PHILADELPHIA (Sep. 13)
Proposals for restrictions of Jewish and other sectarian health and welfare programs because of increased governmental involvement in such programs were rejected here by a federation executive at the Atlantic Northeast Young Leadership Regional Conference. The conference was sponsored jointly by the United Jewish Appeal and the Council of Jewish Federations and Welfare Funds.
Charles Miller, associate director of the Federation of Jewish Agencies of Greater Philadelphia, told the 150 delegates that the challenge to the Jewish community of expanding government activities in the welfare fields was to be “creative and imaginative” to strengthen “our own community” and to contribute to the general community at the same time. He said there were ways to redirect communal funds into health and welfare programs not supported by government subsidies. He cited research and experimentation with new programs of communal service.
Rabbi Herbert A. Friedman, UJA executive vice-chairman, warned the delegates that Israel faced severe military problems in the years ahead, as well as a “great deal of international political trouble.” He said there was a possibility of more fighting in the Middle East. He declared that the French Government no longer could be considered friendly to Israel, the British were withdrawing support and the Soviet Union was backing the Arab militarists. “The United States is Israel’s only firm ally,” he said but he voiced doubt as to how far out on a limb the State Department would go in the event of renewed warfare.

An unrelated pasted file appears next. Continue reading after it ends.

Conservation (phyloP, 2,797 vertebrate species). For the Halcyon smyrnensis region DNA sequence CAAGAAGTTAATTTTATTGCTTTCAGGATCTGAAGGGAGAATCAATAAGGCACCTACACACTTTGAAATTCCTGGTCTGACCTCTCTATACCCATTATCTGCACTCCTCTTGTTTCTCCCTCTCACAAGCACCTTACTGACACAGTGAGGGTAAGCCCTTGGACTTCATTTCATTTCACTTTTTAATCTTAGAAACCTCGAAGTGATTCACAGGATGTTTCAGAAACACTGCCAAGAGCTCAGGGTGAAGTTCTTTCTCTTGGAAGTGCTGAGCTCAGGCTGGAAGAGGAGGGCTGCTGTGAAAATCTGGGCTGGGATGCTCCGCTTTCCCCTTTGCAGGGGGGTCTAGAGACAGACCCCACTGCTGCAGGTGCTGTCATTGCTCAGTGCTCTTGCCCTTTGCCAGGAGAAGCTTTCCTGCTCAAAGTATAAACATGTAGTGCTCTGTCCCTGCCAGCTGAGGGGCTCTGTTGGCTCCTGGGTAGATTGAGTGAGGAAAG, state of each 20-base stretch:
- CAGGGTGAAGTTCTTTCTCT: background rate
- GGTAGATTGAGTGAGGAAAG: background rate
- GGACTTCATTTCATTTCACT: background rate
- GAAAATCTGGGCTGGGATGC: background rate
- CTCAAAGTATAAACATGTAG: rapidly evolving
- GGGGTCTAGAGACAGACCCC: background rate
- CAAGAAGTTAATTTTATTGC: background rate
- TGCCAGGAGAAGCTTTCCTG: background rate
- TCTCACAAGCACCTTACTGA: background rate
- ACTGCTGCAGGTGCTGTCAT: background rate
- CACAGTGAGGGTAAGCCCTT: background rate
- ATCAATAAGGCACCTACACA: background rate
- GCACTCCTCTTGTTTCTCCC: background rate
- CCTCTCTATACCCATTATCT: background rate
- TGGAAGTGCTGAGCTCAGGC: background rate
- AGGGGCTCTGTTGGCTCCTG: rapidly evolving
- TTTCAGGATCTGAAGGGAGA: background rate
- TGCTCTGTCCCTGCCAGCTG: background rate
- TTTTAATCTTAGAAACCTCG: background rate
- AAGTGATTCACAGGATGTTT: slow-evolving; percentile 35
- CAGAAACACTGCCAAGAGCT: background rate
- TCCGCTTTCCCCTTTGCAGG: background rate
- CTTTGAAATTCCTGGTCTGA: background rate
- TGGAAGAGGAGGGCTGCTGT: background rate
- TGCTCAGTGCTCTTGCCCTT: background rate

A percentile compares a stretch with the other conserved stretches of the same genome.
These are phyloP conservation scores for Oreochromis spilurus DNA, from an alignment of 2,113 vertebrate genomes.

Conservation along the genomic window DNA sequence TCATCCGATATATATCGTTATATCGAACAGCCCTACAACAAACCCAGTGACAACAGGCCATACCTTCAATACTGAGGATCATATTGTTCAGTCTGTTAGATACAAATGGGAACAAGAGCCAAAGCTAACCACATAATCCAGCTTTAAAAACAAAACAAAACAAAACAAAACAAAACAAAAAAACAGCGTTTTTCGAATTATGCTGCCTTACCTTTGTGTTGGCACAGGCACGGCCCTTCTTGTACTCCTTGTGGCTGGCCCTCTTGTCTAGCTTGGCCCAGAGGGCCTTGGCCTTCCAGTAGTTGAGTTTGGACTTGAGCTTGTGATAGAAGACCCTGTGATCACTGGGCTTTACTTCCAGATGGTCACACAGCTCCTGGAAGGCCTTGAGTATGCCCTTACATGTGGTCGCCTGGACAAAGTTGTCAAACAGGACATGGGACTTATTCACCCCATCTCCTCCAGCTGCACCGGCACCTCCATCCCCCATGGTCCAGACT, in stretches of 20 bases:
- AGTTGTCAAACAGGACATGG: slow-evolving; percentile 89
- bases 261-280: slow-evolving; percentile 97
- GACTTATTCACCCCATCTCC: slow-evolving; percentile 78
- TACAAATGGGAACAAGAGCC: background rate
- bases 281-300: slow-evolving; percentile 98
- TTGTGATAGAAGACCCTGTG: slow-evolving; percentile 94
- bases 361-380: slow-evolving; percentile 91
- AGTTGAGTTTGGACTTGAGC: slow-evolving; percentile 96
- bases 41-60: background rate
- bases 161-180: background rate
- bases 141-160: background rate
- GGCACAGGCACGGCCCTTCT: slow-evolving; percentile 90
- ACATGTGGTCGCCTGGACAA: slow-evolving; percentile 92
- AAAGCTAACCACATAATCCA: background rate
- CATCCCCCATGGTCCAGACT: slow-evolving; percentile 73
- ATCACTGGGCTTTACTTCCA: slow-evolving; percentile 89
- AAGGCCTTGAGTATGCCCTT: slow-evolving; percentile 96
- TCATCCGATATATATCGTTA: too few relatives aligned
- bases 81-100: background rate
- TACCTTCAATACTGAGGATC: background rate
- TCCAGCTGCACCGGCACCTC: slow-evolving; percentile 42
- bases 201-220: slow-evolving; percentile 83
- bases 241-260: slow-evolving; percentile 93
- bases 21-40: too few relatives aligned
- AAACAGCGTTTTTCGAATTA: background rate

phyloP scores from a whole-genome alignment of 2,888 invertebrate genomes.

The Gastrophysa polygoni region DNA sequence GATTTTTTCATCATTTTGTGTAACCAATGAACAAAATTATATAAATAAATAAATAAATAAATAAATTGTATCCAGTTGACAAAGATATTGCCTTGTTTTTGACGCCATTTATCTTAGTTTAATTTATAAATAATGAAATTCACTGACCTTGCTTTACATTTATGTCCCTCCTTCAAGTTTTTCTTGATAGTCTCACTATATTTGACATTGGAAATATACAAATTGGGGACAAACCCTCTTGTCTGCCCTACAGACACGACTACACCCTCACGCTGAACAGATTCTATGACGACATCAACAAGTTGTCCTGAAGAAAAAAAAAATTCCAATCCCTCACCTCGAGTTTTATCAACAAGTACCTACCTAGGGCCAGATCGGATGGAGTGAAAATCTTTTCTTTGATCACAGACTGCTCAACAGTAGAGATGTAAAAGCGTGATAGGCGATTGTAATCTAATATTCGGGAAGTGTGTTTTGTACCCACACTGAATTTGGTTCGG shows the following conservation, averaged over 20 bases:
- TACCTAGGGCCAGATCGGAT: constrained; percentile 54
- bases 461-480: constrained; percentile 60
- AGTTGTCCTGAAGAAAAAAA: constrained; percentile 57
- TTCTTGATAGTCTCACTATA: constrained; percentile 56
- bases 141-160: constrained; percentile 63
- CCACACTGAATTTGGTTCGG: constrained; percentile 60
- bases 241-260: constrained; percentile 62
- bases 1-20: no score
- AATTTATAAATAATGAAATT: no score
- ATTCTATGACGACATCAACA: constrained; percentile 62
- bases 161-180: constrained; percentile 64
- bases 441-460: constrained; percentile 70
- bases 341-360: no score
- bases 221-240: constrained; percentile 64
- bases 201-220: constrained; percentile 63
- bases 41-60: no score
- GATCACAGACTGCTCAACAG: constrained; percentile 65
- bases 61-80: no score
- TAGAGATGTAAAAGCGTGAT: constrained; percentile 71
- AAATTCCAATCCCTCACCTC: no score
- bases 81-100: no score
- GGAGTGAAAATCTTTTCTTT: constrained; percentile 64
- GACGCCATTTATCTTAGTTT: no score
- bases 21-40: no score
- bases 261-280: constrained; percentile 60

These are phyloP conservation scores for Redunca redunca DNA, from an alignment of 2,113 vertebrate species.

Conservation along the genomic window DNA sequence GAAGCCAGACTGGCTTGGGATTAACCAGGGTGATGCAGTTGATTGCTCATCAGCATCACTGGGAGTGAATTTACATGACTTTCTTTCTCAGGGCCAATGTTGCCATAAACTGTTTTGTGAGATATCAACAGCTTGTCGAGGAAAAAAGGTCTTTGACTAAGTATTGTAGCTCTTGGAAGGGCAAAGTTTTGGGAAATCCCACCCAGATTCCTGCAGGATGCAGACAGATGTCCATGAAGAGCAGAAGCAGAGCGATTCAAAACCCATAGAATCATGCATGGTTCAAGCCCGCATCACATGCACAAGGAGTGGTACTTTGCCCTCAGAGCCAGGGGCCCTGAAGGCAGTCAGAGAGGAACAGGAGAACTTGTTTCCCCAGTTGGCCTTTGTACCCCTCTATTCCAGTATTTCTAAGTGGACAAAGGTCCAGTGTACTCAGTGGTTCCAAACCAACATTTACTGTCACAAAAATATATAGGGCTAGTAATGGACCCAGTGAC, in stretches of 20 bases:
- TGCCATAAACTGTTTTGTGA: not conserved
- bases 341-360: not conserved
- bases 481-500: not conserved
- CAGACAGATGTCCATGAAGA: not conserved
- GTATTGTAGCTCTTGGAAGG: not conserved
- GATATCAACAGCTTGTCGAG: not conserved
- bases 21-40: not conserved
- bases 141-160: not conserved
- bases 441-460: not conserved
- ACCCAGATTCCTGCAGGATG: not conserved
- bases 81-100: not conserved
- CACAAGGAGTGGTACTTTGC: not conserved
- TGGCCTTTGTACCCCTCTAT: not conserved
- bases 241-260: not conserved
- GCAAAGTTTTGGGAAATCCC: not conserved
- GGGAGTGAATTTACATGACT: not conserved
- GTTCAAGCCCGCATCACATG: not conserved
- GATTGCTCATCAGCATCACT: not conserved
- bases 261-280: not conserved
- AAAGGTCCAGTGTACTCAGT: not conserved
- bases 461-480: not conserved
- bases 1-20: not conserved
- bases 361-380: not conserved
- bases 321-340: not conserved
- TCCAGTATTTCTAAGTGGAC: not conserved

Philip Bernstein, CJFWF executive director, traced the development of Jewish federations, which he said were a unique Jewish contribution to the American scene. He said that when the emergencies of 1948 and 1967 developed, the leadership and organization of the federations was available and ready to meet the needs. He also reviewed the broad areas of social, health and welfare service supported by Jewish federations.
Mr. Bernstein added that through federations, a community can distribute funds “on the basis of needs, rather than the success of solicitors, engage in community planning to eliminate duplication, and review needs and set goals in the perspective of a total community.”
Dr. Elazar Goelman, dean of Gratz College, led a seminar on Jewish education. Problems discussed included the problem of federal aid to sectarian education and the increasing demands by public schools on the free time of pupils.